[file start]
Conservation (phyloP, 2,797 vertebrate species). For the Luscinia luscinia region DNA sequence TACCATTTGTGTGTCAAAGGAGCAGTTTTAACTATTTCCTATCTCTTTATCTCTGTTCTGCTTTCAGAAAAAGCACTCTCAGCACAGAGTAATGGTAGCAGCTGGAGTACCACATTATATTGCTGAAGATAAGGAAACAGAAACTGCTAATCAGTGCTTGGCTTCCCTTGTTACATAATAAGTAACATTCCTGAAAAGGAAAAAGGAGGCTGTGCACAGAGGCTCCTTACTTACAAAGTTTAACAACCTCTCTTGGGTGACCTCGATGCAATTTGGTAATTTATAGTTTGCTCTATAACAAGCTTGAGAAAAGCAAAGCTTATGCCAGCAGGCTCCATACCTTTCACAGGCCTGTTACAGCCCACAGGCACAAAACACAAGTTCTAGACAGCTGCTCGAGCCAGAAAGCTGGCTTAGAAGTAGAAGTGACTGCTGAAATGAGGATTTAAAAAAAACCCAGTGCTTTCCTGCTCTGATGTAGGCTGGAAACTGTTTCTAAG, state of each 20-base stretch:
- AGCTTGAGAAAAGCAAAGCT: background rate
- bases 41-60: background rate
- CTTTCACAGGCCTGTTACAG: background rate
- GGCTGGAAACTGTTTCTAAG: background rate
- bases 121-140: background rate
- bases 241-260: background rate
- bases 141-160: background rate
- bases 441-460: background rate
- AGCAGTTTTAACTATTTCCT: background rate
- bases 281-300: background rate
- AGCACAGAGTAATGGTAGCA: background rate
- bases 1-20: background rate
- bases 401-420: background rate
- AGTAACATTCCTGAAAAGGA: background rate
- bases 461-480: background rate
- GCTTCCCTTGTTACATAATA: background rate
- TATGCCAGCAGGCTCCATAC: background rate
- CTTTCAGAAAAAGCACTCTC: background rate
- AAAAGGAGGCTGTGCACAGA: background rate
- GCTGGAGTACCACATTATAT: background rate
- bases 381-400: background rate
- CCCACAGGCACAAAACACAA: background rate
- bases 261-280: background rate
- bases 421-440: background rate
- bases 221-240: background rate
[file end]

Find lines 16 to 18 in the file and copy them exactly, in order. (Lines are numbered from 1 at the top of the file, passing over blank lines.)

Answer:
- bases 461-480: background rate
- GCTTCCCTTGTTACATAATA: background rate
- TATGCCAGCAGGCTCCATAC: background rate